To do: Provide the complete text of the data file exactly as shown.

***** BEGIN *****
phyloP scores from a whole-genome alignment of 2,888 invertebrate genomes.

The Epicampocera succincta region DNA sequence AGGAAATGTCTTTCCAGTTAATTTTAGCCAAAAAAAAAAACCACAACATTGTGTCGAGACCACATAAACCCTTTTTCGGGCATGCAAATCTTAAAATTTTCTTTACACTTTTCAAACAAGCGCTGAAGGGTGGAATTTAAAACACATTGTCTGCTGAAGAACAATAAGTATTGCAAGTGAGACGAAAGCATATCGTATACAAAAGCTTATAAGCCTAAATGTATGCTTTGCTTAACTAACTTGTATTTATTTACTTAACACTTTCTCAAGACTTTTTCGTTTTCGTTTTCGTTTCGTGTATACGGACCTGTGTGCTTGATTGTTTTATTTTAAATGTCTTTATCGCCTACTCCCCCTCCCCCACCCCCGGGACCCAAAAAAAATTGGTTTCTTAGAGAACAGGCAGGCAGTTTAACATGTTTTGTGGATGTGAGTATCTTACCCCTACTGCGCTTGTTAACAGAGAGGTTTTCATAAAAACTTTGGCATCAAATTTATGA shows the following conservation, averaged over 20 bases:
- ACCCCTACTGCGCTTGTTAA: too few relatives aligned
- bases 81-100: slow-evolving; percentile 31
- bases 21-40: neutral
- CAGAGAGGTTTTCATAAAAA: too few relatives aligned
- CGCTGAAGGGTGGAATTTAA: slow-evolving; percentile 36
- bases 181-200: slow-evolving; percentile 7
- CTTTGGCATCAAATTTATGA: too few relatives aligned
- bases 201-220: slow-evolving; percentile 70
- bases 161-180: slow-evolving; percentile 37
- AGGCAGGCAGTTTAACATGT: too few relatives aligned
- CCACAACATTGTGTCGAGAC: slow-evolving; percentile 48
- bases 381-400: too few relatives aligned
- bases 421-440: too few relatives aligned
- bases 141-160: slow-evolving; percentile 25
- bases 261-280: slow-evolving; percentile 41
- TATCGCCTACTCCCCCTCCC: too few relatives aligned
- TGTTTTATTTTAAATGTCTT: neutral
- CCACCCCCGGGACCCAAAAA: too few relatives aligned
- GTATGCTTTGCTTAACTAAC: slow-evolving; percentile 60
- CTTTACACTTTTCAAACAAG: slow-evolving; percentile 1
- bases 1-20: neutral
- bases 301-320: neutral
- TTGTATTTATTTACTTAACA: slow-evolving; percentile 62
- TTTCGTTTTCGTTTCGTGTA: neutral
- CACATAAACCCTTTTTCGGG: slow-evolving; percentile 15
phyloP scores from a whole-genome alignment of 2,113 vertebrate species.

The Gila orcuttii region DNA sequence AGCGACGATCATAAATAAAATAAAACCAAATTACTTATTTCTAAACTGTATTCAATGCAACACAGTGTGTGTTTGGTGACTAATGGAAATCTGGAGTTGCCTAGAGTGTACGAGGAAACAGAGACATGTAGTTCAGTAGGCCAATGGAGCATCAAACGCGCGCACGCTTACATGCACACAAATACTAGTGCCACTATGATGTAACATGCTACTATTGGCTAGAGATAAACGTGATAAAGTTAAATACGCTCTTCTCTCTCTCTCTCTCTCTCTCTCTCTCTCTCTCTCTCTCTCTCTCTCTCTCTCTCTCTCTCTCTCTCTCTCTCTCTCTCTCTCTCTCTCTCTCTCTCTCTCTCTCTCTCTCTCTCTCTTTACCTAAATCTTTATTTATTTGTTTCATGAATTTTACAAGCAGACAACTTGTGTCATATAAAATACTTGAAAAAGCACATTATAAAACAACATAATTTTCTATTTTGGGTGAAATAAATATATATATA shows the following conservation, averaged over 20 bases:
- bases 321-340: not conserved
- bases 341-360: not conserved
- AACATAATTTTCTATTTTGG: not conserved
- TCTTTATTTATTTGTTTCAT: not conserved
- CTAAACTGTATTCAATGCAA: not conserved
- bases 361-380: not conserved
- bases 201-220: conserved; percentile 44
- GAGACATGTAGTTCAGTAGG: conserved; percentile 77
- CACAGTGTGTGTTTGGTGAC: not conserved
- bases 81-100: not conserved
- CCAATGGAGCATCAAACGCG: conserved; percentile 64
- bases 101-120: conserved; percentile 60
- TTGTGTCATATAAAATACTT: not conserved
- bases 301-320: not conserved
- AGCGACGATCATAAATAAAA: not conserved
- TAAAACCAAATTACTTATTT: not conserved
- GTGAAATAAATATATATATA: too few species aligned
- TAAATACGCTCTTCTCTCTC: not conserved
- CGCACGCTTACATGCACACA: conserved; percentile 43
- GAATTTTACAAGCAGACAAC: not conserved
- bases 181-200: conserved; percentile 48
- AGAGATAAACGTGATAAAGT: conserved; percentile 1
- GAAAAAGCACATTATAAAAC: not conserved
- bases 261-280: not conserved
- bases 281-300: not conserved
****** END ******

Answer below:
phyloP scores from a whole-genome alignment of 2,888 invertebrate genomes.

The Epicampocera succincta region DNA sequence AGGAAATGTCTTTCCAGTTAATTTTAGCCAAAAAAAAAAACCACAACATTGTGTCGAGACCACATAAACCCTTTTTCGGGCATGCAAATCTTAAAATTTTCTTTACACTTTTCAAACAAGCGCTGAAGGGTGGAATTTAAAACACATTGTCTGCTGAAGAACAATAAGTATTGCAAGTGAGACGAAAGCATATCGTATACAAAAGCTTATAAGCCTAAATGTATGCTTTGCTTAACTAACTTGTATTTATTTACTTAACACTTTCTCAAGACTTTTTCGTTTTCGTTTTCGTTTCGTGTATACGGACCTGTGTGCTTGATTGTTTTATTTTAAATGTCTTTATCGCCTACTCCCCCTCCCCCACCCCCGGGACCCAAAAAAAATTGGTTTCTTAGAGAACAGGCAGGCAGTTTAACATGTTTTGTGGATGTGAGTATCTTACCCCTACTGCGCTTGTTAACAGAGAGGTTTTCATAAAAACTTTGGCATCAAATTTATGA shows the following conservation, averaged over 20 bases:
- ACCCCTACTGCGCTTGTTAA: too few relatives aligned
- bases 81-100: slow-evolving; percentile 31
- bases 21-40: neutral
- CAGAGAGGTTTTCATAAAAA: too few relatives aligned
- CGCTGAAGGGTGGAATTTAA: slow-evolving; percentile 36
- bases 181-200: slow-evolving; percentile 7
- CTTTGGCATCAAATTTATGA: too few relatives aligned
- bases 201-220: slow-evolving; percentile 70
- bases 161-180: slow-evolving; percentile 37
- AGGCAGGCAGTTTAACATGT: too few relatives aligned
- CCACAACATTGTGTCGAGAC: slow-evolving; percentile 48
- bases 381-400: too few relatives aligned
- bases 421-440: too few relatives aligned
- bases 141-160: slow-evolving; percentile 25
- bases 261-280: slow-evolving; percentile 41
- TATCGCCTACTCCCCCTCCC: too few relatives aligned
- TGTTTTATTTTAAATGTCTT: neutral
- CCACCCCCGGGACCCAAAAA: too few relatives aligned
- GTATGCTTTGCTTAACTAAC: slow-evolving; percentile 60
- CTTTACACTTTTCAAACAAG: slow-evolving; percentile 1
- bases 1-20: neutral
- bases 301-320: neutral
- TTGTATTTATTTACTTAACA: slow-evolving; percentile 62
- TTTCGTTTTCGTTTCGTGTA: neutral
- CACATAAACCCTTTTTCGGG: slow-evolving; percentile 15
phyloP scores from a whole-genome alignment of 2,113 vertebrate species.

The Gila orcuttii region DNA sequence AGCGACGATCATAAATAAAATAAAACCAAATTACTTATTTCTAAACTGTATTCAATGCAACACAGTGTGTGTTTGGTGACTAATGGAAATCTGGAGTTGCCTAGAGTGTACGAGGAAACAGAGACATGTAGTTCAGTAGGCCAATGGAGCATCAAACGCGCGCACGCTTACATGCACACAAATACTAGTGCCACTATGATGTAACATGCTACTATTGGCTAGAGATAAACGTGATAAAGTTAAATACGCTCTTCTCTCTCTCTCTCTCTCTCTCTCTCTCTCTCTCTCTCTCTCTCTCTCTCTCTCTCTCTCTCTCTCTCTCTCTCTCTCTCTCTCTCTCTCTCTCTCTCTCTCTCTCTCTCTCTCTCTCTTTACCTAAATCTTTATTTATTTGTTTCATGAATTTTACAAGCAGACAACTTGTGTCATATAAAATACTTGAAAAAGCACATTATAAAACAACATAATTTTCTATTTTGGGTGAAATAAATATATATATA shows the following conservation, averaged over 20 bases:
- bases 321-340: not conserved
- bases 341-360: not conserved
- AACATAATTTTCTATTTTGG: not conserved
- TCTTTATTTATTTGTTTCAT: not conserved
- CTAAACTGTATTCAATGCAA: not conserved
- bases 361-380: not conserved
- bases 201-220: conserved; percentile 44
- GAGACATGTAGTTCAGTAGG: conserved; percentile 77
- CACAGTGTGTGTTTGGTGAC: not conserved
- bases 81-100: not conserved
- CCAATGGAGCATCAAACGCG: conserved; percentile 64
- bases 101-120: conserved; percentile 60
- TTGTGTCATATAAAATACTT: not conserved
- bases 301-320: not conserved
- AGCGACGATCATAAATAAAA: not conserved
- TAAAACCAAATTACTTATTT: not conserved
- GTGAAATAAATATATATATA: too few species aligned
- TAAATACGCTCTTCTCTCTC: not conserved
- CGCACGCTTACATGCACACA: conserved; percentile 43
- GAATTTTACAAGCAGACAAC: not conserved
- bases 181-200: conserved; percentile 48
- AGAGATAAACGTGATAAAGT: conserved; percentile 1
- GAAAAAGCACATTATAAAAC: not conserved
- bases 261-280: not conserved
- bases 281-300: not conserved